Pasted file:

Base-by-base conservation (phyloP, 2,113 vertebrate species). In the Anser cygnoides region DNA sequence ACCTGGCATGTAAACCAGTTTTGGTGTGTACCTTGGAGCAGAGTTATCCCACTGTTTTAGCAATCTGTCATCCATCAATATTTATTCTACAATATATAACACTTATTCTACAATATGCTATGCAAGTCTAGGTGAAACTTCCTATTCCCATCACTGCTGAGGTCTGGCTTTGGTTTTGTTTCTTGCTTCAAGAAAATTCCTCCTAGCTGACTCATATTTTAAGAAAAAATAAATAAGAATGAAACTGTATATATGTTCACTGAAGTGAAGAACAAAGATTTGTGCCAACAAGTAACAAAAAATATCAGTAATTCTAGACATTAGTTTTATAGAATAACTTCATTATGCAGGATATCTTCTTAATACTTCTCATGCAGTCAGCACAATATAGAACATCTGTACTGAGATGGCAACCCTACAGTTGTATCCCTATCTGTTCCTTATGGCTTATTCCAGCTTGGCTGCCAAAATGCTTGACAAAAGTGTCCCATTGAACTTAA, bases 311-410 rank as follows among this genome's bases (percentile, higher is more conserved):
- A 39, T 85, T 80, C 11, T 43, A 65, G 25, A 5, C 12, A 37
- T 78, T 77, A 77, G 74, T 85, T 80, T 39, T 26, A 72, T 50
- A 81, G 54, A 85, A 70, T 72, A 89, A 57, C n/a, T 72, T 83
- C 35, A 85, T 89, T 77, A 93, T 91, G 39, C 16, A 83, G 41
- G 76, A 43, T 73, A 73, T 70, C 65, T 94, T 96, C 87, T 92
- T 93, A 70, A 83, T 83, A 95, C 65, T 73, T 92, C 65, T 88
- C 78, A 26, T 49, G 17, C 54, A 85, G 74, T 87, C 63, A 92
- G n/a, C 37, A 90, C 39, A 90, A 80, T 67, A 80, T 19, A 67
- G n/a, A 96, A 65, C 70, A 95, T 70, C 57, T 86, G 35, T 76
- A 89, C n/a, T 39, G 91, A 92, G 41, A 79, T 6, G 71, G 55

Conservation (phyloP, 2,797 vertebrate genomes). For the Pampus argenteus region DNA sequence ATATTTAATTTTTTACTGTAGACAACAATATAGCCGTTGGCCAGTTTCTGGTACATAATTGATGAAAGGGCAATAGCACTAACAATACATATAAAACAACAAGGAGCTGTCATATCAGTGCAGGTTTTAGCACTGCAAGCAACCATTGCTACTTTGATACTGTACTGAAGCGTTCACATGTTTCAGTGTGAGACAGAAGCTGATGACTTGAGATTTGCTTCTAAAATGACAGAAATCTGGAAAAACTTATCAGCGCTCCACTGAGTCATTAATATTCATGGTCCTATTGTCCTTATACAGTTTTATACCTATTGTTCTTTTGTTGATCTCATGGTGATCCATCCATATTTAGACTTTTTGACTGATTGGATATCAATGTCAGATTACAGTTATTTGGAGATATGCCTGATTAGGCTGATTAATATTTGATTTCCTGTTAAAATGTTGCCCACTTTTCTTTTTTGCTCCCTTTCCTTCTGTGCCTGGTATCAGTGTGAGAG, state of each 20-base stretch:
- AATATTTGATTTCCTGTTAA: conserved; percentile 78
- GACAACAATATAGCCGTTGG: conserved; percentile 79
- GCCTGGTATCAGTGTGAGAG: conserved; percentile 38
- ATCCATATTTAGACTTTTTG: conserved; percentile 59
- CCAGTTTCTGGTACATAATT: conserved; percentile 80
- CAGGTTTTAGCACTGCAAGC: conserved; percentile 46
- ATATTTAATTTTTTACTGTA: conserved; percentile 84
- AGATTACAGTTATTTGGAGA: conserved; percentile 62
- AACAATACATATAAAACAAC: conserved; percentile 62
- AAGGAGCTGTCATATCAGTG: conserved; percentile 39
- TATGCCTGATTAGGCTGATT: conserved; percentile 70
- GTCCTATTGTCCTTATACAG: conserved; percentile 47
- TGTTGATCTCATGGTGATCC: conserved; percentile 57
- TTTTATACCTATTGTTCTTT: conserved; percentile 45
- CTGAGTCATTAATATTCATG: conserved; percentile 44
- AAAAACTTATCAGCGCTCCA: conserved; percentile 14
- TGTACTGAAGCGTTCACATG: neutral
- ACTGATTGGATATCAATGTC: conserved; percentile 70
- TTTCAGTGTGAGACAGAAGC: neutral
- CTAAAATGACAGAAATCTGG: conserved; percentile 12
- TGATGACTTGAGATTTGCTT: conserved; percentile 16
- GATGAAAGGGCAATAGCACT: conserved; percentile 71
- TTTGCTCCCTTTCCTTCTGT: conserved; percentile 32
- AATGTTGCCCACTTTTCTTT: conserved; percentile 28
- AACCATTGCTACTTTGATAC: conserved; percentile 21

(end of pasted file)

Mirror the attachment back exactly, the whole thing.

Base-by-base conservation (phyloP, 2,113 vertebrate species). In the Anser cygnoides region DNA sequence ACCTGGCATGTAAACCAGTTTTGGTGTGTACCTTGGAGCAGAGTTATCCCACTGTTTTAGCAATCTGTCATCCATCAATATTTATTCTACAATATATAACACTTATTCTACAATATGCTATGCAAGTCTAGGTGAAACTTCCTATTCCCATCACTGCTGAGGTCTGGCTTTGGTTTTGTTTCTTGCTTCAAGAAAATTCCTCCTAGCTGACTCATATTTTAAGAAAAAATAAATAAGAATGAAACTGTATATATGTTCACTGAAGTGAAGAACAAAGATTTGTGCCAACAAGTAACAAAAAATATCAGTAATTCTAGACATTAGTTTTATAGAATAACTTCATTATGCAGGATATCTTCTTAATACTTCTCATGCAGTCAGCACAATATAGAACATCTGTACTGAGATGGCAACCCTACAGTTGTATCCCTATCTGTTCCTTATGGCTTATTCCAGCTTGGCTGCCAAAATGCTTGACAAAAGTGTCCCATTGAACTTAA, bases 311-410 rank as follows among this genome's bases (percentile, higher is more conserved):
- A 39, T 85, T 80, C 11, T 43, A 65, G 25, A 5, C 12, A 37
- T 78, T 77, A 77, G 74, T 85, T 80, T 39, T 26, A 72, T 50
- A 81, G 54, A 85, A 70, T 72, A 89, A 57, C n/a, T 72, T 83
- C 35, A 85, T 89, T 77, A 93, T 91, G 39, C 16, A 83, G 41
- G 76, A 43, T 73, A 73, T 70, C 65, T 94, T 96, C 87, T 92
- T 93, A 70, A 83, T 83, A 95, C 65, T 73, T 92, C 65, T 88
- C 78, A 26, T 49, G 17, C 54, A 85, G 74, T 87, C 63, A 92
- G n/a, C 37, A 90, C 39, A 90, A 80, T 67, A 80, T 19, A 67
- G n/a, A 96, A 65, C 70, A 95, T 70, C 57, T 86, G 35, T 76
- A 89, C n/a, T 39, G 91, A 92, G 41, A 79, T 6, G 71, G 55

Conservation (phyloP, 2,797 vertebrate genomes). For the Pampus argenteus region DNA sequence ATATTTAATTTTTTACTGTAGACAACAATATAGCCGTTGGCCAGTTTCTGGTACATAATTGATGAAAGGGCAATAGCACTAACAATACATATAAAACAACAAGGAGCTGTCATATCAGTGCAGGTTTTAGCACTGCAAGCAACCATTGCTACTTTGATACTGTACTGAAGCGTTCACATGTTTCAGTGTGAGACAGAAGCTGATGACTTGAGATTTGCTTCTAAAATGACAGAAATCTGGAAAAACTTATCAGCGCTCCACTGAGTCATTAATATTCATGGTCCTATTGTCCTTATACAGTTTTATACCTATTGTTCTTTTGTTGATCTCATGGTGATCCATCCATATTTAGACTTTTTGACTGATTGGATATCAATGTCAGATTACAGTTATTTGGAGATATGCCTGATTAGGCTGATTAATATTTGATTTCCTGTTAAAATGTTGCCCACTTTTCTTTTTTGCTCCCTTTCCTTCTGTGCCTGGTATCAGTGTGAGAG, state of each 20-base stretch:
- AATATTTGATTTCCTGTTAA: conserved; percentile 78
- GACAACAATATAGCCGTTGG: conserved; percentile 79
- GCCTGGTATCAGTGTGAGAG: conserved; percentile 38
- ATCCATATTTAGACTTTTTG: conserved; percentile 59
- CCAGTTTCTGGTACATAATT: conserved; percentile 80
- CAGGTTTTAGCACTGCAAGC: conserved; percentile 46
- ATATTTAATTTTTTACTGTA: conserved; percentile 84
- AGATTACAGTTATTTGGAGA: conserved; percentile 62
- AACAATACATATAAAACAAC: conserved; percentile 62
- AAGGAGCTGTCATATCAGTG: conserved; percentile 39
- TATGCCTGATTAGGCTGATT: conserved; percentile 70
- GTCCTATTGTCCTTATACAG: conserved; percentile 47
- TGTTGATCTCATGGTGATCC: conserved; percentile 57
- TTTTATACCTATTGTTCTTT: conserved; percentile 45
- CTGAGTCATTAATATTCATG: conserved; percentile 44
- AAAAACTTATCAGCGCTCCA: conserved; percentile 14
- TGTACTGAAGCGTTCACATG: neutral
- ACTGATTGGATATCAATGTC: conserved; percentile 70
- TTTCAGTGTGAGACAGAAGC: neutral
- CTAAAATGACAGAAATCTGG: conserved; percentile 12
- TGATGACTTGAGATTTGCTT: conserved; percentile 16
- GATGAAAGGGCAATAGCACT: conserved; percentile 71
- TTTGCTCCCTTTCCTTCTGT: conserved; percentile 32
- AATGTTGCCCACTTTTCTTT: conserved; percentile 28
- AACCATTGCTACTTTGATAC: conserved; percentile 21